I am an avid John Lescroart fan, but was slightly disappointed by The Keeper. Had I not read every book in the Dismas Hardy series, perhaps I would have found this one more compelling, but the excellence of the earlier novels puts this into the shade by some considerable margin.
Two of my favourite characters, Dismas and Abe Glitsky, find themselves on the same side of the law for once. Maybe that’s the issue – Abe working for the defence just didn’t quite sit right for me.
As always with Lescroart, the plot looks simple on the surface, but becomes more complicated and complex as the storyline progresses. The Keeper opens with Hardy and his wife of many years discussing the disappearance of Katie Chase, a client Frannie Hardy has been counselling for marital issues. The main suspect is, of course, the husband, Hal Chase, a prison officer for the San Francisco county jail.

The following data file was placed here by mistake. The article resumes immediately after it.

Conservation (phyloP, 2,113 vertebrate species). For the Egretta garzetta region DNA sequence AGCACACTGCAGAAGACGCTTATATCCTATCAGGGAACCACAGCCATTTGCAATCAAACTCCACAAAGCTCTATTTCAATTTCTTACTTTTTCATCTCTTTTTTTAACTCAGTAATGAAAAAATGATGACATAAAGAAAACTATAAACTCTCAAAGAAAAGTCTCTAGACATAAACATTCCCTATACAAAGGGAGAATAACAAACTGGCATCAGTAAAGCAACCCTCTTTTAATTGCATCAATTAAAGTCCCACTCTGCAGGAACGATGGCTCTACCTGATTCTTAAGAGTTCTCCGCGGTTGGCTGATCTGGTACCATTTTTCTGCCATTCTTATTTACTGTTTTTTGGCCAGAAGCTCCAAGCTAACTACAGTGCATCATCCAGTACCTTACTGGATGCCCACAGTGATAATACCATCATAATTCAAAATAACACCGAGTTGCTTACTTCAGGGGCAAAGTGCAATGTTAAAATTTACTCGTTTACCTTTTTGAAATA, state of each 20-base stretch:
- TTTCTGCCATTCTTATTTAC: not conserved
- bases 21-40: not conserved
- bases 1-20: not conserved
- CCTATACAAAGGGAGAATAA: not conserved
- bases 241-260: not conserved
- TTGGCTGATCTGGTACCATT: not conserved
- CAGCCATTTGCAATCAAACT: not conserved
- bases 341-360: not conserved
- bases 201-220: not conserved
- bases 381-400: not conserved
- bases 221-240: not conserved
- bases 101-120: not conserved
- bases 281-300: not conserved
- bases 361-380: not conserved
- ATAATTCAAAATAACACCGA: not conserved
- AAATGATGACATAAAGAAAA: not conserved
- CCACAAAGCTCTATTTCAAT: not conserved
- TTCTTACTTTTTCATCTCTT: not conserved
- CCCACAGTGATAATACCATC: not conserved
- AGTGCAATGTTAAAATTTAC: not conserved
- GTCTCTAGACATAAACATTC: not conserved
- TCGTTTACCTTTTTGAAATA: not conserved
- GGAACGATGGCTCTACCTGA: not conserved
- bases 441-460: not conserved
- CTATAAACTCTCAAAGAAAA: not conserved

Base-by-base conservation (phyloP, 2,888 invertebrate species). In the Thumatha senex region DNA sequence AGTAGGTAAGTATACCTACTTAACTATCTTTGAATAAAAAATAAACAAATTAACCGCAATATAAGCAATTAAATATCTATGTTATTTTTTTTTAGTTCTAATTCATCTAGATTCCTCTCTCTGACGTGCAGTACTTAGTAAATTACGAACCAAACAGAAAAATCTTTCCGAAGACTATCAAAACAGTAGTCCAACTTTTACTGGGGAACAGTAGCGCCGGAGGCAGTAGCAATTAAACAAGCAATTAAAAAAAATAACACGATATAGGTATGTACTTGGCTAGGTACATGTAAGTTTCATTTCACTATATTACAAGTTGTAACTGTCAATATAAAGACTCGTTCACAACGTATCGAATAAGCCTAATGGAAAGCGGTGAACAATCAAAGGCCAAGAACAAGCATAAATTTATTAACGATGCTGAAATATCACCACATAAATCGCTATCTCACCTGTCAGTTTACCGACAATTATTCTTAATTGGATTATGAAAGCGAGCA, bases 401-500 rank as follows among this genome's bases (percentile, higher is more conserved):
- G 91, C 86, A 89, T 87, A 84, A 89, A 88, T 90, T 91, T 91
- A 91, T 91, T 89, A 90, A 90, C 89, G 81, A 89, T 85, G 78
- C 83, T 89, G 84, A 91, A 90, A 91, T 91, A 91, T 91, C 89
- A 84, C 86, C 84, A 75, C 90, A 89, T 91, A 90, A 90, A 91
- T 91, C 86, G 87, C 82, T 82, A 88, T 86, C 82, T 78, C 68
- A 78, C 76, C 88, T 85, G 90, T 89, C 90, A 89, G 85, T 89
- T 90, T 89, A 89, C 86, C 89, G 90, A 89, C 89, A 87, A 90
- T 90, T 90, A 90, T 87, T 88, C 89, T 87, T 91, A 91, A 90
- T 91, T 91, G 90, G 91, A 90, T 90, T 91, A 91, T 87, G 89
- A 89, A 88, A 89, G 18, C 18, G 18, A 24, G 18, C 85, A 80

As more and more suspects (and dead bodies) turn up, The Keeper morphs into a police procedural, rather than the courtroom dramas one would expect with Lescroart.
Politics rears its ugly head and the resolution of that aspect left me feeling dissatisfied. All in all, not the best of Lescroart’s work, but still far above the average crime/thriller out there.